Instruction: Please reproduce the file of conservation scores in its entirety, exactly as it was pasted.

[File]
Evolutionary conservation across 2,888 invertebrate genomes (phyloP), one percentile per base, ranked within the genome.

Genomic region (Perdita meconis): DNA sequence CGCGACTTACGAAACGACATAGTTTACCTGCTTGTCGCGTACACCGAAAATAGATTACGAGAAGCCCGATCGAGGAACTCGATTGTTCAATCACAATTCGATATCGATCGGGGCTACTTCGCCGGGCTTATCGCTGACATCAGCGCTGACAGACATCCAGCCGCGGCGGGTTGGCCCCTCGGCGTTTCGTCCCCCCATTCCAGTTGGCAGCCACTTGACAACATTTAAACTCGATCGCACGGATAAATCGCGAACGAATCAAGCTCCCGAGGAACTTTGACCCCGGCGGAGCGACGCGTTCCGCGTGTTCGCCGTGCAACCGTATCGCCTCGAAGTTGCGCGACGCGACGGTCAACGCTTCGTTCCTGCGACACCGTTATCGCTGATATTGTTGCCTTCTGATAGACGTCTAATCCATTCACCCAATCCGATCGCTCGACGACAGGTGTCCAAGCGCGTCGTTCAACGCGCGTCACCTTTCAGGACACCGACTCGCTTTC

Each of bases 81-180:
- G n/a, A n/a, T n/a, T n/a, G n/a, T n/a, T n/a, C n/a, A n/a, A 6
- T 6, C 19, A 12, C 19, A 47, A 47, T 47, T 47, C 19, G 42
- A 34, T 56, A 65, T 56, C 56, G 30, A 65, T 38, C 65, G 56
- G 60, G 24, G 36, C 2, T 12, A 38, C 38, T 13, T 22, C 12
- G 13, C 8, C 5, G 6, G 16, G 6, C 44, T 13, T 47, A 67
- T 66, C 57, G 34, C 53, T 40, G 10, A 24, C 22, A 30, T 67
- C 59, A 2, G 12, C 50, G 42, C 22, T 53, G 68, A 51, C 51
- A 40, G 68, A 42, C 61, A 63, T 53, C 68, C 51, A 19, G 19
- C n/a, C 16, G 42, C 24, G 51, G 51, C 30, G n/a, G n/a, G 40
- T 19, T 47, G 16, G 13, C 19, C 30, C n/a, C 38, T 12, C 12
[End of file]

Evolutionary conservation across 2,888 invertebrate genomes (phyloP), one percentile per base, ranked within the genome.

Genomic region (Perdita meconis): DNA sequence CGCGACTTACGAAACGACATAGTTTACCTGCTTGTCGCGTACACCGAAAATAGATTACGAGAAGCCCGATCGAGGAACTCGATTGTTCAATCACAATTCGATATCGATCGGGGCTACTTCGCCGGGCTTATCGCTGACATCAGCGCTGACAGACATCCAGCCGCGGCGGGTTGGCCCCTCGGCGTTTCGTCCCCCCATTCCAGTTGGCAGCCACTTGACAACATTTAAACTCGATCGCACGGATAAATCGCGAACGAATCAAGCTCCCGAGGAACTTTGACCCCGGCGGAGCGACGCGTTCCGCGTGTTCGCCGTGCAACCGTATCGCCTCGAAGTTGCGCGACGCGACGGTCAACGCTTCGTTCCTGCGACACCGTTATCGCTGATATTGTTGCCTTCTGATAGACGTCTAATCCATTCACCCAATCCGATCGCTCGACGACAGGTGTCCAAGCGCGTCGTTCAACGCGCGTCACCTTTCAGGACACCGACTCGCTTTC

Each of bases 81-180:
- G n/a, A n/a, T n/a, T n/a, G n/a, T n/a, T n/a, C n/a, A n/a, A 6
- T 6, C 19, A 12, C 19, A 47, A 47, T 47, T 47, C 19, G 42
- A 34, T 56, A 65, T 56, C 56, G 30, A 65, T 38, C 65, G 56
- G 60, G 24, G 36, C 2, T 12, A 38, C 38, T 13, T 22, C 12
- G 13, C 8, C 5, G 6, G 16, G 6, C 44, T 13, T 47, A 67
- T 66, C 57, G 34, C 53, T 40, G 10, A 24, C 22, A 30, T 67
- C 59, A 2, G 12, C 50, G 42, C 22, T 53, G 68, A 51, C 51
- A 40, G 68, A 42, C 61, A 63, T 53, C 68, C 51, A 19, G 19
- C n/a, C 16, G 42, C 24, G 51, G 51, C 30, G n/a, G n/a, G 40
- T 19, T 47, G 16, G 13, C 19, C 30, C n/a, C 38, T 12, C 12